Date of Graduation

5-2012

Document Type

Dissertation

Degree Name

Doctor of Philosophy in Psychology (PhD)

Degree Level

Graduate

Department

Psychological Science

Advisor

Ana J. Bridges

Committee Member

David Schroeder

Second Committee Member

Timothy Cavell

Keywords

Psychology; Disgust sensitivity; Female sexual dysfunction; Sexual functioning; Sexual trauma

Abstract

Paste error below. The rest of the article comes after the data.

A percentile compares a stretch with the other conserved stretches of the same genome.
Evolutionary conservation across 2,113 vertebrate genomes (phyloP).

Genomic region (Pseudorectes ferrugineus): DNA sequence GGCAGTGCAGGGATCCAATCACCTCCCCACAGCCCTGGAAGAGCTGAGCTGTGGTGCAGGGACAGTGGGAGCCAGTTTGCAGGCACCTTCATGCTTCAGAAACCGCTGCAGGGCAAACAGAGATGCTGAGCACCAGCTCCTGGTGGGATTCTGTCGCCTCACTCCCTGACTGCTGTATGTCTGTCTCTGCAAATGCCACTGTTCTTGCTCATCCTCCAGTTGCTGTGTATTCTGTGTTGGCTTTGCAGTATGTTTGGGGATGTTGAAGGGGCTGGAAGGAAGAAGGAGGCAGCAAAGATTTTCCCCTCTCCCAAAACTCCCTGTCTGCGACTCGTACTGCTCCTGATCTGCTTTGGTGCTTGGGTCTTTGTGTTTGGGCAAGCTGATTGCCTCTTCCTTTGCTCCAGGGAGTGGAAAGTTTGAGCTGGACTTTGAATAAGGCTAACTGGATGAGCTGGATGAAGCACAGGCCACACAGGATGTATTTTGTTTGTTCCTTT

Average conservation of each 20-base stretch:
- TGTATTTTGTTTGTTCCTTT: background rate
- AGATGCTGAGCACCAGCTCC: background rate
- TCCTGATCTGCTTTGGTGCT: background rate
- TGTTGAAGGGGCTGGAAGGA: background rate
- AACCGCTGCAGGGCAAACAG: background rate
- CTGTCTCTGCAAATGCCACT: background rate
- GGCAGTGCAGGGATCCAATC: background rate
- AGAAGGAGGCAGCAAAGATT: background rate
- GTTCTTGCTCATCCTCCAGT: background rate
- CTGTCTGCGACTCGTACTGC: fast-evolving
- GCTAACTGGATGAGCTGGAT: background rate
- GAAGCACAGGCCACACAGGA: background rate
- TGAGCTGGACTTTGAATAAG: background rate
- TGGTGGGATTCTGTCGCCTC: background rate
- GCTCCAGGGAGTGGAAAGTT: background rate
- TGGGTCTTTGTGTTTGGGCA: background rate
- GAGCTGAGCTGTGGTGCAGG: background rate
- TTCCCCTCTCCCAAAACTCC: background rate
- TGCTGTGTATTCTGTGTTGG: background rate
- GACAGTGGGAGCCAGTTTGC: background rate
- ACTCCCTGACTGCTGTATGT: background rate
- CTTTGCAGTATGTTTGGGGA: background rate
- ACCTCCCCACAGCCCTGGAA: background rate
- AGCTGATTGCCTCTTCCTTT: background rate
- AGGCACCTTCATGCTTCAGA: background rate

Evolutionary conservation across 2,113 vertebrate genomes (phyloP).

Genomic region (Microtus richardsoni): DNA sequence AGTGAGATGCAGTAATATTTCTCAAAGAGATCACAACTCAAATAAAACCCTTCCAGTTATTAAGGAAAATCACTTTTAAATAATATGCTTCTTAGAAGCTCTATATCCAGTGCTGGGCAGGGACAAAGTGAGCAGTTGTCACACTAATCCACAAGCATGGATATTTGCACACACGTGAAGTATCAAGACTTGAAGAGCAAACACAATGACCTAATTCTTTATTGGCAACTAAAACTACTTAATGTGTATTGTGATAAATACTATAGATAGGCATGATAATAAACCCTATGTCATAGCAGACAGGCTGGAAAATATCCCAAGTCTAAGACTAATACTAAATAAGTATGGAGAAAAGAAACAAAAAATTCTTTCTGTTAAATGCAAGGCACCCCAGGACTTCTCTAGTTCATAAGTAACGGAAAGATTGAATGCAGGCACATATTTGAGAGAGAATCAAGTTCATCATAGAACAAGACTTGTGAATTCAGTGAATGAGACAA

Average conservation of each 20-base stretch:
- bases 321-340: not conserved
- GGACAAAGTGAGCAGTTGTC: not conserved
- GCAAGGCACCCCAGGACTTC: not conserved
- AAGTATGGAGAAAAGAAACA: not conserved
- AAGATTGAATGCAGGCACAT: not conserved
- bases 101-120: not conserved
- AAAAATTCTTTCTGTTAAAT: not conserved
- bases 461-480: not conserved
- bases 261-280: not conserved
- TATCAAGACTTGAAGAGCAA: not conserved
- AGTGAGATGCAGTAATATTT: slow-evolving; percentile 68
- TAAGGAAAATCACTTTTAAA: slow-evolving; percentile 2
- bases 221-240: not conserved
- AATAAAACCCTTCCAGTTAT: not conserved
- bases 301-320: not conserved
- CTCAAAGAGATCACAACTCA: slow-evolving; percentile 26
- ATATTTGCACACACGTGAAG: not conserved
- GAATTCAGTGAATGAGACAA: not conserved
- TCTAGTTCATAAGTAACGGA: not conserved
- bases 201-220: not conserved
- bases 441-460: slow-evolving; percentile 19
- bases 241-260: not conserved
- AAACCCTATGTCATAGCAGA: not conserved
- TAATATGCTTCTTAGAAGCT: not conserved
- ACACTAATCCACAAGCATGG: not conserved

Sexual dysfunctions are a common problem for women that negatively impact quality of life (Laumann, Paik, & Rosen 1999). A history of sexual trauma is associated with an increase in sexual difficulties (Neumann et al., 1996). One common reaction to unwanted sexual contact is disgust (Whealin & Barnett, 2010). However, the role of disgust in the relationship between sexual trauma and female sexual dysfunction has not been examined. This study explored how disgust and a history of sexual trauma related to different domains of sexual functioning (desire, arousal, lubrication, orgasm, satisfaction, and pain). Furthermore, this study assessed whether disgust mediated or moderated the relationship between sexual trauma and sexual satisfaction. A total of 156 heterosexual women age 18 years and older in current romantic relationships completed an online questionnaire. Results indicated that women without a history of sexual trauma reported higher sexual satisfaction but lower sexual desire than women with a history of sexual trauma. Levels of overall sexual functioning and an increase in sexual pain were related to disgust. Results indicated that disgust did not mediate or moderate the relationship between sexual trauma and sexual satisfaction, nor between trauma history and sexual desire. Exploratory analyses revealed that childhood sexual abuse, a close relationship with the perpetrator, experiencing penetration during the abuse, and disclosing the abuse were unrelated to sexual satisfaction, sexual functioning, and levels of disgust in victimized women. In this sample of women, a history of sexual trauma was associated with negative subjective evaluations about sex, but not with the physiological components of sexual functioning. Clinical implications and future directions are discussed.

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